Wilco, Saratoga Mountain Winery, 6-26-09

Before the end of the gig, we'd see two sets of middle-aged couples grinding on each other, more than one unwelcome introduction, far too many electronic interferences, and one rather unhappy band. Jeff can be known for his sarcasm onstage, but his horror was evident--except, apparently, to the couples in question--and comical, whether he was pretending to adjust the mix, reprimanding a guy sitting directly in front of him for videotaping the show, or trying to block the sight of an overly amorous couple. And that was all in the front row!

Wilco, Saratoga Mountain Winery, 6-26-09More damning were the reactions from other members of the band, especially Glenn, who's usually so cool and easygoing. We could see him lodging complaints with his fellow band mates; also, he flexed his pre-"I'm the Man Who Loves You" moves to the concertgoers in the side seats, away from the pests in the front.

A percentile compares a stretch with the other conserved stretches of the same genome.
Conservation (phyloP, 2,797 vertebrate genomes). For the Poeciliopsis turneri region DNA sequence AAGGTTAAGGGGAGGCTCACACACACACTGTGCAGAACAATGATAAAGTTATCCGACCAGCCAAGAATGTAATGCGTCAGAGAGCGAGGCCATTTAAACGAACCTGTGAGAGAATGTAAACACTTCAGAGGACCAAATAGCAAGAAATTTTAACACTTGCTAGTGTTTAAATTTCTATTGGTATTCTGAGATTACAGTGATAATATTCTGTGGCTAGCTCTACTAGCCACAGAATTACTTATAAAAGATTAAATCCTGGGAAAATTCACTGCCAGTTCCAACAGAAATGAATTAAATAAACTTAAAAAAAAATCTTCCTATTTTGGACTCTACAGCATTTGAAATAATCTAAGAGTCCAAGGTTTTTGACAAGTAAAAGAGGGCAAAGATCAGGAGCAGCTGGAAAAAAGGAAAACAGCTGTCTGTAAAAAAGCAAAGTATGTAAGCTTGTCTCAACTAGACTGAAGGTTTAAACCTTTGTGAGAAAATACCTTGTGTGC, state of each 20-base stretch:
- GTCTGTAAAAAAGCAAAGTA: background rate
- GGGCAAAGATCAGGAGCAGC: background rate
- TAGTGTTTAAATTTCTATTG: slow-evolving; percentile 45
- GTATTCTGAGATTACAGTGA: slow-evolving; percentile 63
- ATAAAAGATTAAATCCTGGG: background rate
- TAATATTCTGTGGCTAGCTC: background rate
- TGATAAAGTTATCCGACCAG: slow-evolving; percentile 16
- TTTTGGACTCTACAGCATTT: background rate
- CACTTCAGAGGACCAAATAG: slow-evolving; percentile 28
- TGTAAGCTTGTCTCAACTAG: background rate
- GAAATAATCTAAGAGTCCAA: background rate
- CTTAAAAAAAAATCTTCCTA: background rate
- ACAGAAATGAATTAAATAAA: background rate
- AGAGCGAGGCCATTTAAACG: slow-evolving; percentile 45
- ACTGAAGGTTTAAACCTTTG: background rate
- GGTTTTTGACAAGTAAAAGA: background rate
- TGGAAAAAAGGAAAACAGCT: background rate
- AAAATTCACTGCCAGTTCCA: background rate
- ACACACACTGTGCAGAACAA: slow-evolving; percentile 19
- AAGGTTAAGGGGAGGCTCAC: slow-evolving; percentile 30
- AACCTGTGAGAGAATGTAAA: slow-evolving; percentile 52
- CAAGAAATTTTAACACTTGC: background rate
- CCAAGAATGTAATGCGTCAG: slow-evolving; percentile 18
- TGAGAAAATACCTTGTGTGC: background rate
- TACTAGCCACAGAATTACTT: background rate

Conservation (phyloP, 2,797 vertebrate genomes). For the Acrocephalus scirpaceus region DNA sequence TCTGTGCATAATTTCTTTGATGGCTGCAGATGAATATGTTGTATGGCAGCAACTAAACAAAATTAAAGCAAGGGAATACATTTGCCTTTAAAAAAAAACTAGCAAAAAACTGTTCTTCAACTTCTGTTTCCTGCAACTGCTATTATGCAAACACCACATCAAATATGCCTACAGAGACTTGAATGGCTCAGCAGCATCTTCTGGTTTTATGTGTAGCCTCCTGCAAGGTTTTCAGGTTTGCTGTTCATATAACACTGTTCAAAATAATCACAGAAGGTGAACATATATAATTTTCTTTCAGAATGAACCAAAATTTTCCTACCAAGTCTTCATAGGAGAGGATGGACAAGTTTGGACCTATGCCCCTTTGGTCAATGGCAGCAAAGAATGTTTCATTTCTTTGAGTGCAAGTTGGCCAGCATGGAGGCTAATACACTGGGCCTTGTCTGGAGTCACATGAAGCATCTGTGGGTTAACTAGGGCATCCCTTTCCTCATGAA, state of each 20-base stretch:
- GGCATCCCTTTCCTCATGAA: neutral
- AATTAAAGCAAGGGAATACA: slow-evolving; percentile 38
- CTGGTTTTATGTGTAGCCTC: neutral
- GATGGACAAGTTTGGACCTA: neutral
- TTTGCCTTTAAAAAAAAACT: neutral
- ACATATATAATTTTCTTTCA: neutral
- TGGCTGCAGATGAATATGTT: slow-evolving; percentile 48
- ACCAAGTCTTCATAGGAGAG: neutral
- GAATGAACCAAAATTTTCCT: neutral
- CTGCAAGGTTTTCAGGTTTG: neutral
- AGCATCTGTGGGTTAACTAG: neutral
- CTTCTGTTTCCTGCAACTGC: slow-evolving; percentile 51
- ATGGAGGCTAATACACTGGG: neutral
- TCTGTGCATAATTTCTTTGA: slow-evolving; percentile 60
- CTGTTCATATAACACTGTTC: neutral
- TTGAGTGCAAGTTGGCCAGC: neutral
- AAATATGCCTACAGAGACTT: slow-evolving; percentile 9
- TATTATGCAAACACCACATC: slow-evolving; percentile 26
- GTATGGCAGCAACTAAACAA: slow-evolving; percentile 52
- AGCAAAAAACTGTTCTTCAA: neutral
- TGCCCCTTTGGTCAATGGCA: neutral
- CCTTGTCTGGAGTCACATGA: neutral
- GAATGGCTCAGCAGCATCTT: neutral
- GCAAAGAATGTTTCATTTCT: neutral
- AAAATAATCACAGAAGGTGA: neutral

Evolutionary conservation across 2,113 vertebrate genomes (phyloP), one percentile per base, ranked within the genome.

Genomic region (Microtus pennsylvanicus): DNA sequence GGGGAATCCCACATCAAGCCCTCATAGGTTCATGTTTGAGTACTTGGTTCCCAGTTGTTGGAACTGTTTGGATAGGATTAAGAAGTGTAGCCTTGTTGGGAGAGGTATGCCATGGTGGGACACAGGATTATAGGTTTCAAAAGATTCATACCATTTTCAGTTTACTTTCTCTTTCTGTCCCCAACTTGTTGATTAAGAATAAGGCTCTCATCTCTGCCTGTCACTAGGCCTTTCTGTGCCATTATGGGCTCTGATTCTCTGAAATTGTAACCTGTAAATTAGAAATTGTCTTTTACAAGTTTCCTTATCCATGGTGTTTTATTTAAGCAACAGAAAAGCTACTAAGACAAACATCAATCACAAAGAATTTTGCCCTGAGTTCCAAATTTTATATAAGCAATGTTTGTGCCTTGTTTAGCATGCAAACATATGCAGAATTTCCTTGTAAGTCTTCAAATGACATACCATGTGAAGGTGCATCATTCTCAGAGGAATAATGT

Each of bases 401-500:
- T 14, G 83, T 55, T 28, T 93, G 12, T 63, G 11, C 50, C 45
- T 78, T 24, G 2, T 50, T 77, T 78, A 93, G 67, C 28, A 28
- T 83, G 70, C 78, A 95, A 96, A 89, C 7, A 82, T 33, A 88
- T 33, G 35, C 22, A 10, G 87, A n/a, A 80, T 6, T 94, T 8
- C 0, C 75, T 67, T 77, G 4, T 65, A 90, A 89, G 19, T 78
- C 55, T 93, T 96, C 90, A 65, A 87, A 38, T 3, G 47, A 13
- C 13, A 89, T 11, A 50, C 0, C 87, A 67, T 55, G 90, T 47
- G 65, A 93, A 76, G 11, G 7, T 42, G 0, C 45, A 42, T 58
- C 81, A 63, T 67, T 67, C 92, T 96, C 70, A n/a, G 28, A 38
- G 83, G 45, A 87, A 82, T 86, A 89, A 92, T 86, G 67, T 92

We later learned that was just the half of it. A world of nuisances were hidden from us, many of which we were happy to not know. Would you believe this is supposed to be one of the nicest parts of the South Bay?

Anyway, I hate dwelling on the bad stuff, and I have to say that the troublemakers were a small--if conspicuous--minority. Look past them, though, and a rapt, supportive crowd emerged. Overall, the band transcended the interruptions and put on a fine show. They took advantage of the sylvan setting to pull off "Remember the Mountain Bed," even if John forgot some of the lyrics. It would've been a great night for "Misunderstood," but the "nothing"s would surely have been lost on the intended audience. But hey, we sang "Happy Birthday" to Matrix, even if he had to bring out his birthday cake himself.

Wilco, Saratoga Mountain Winery, 6-26-09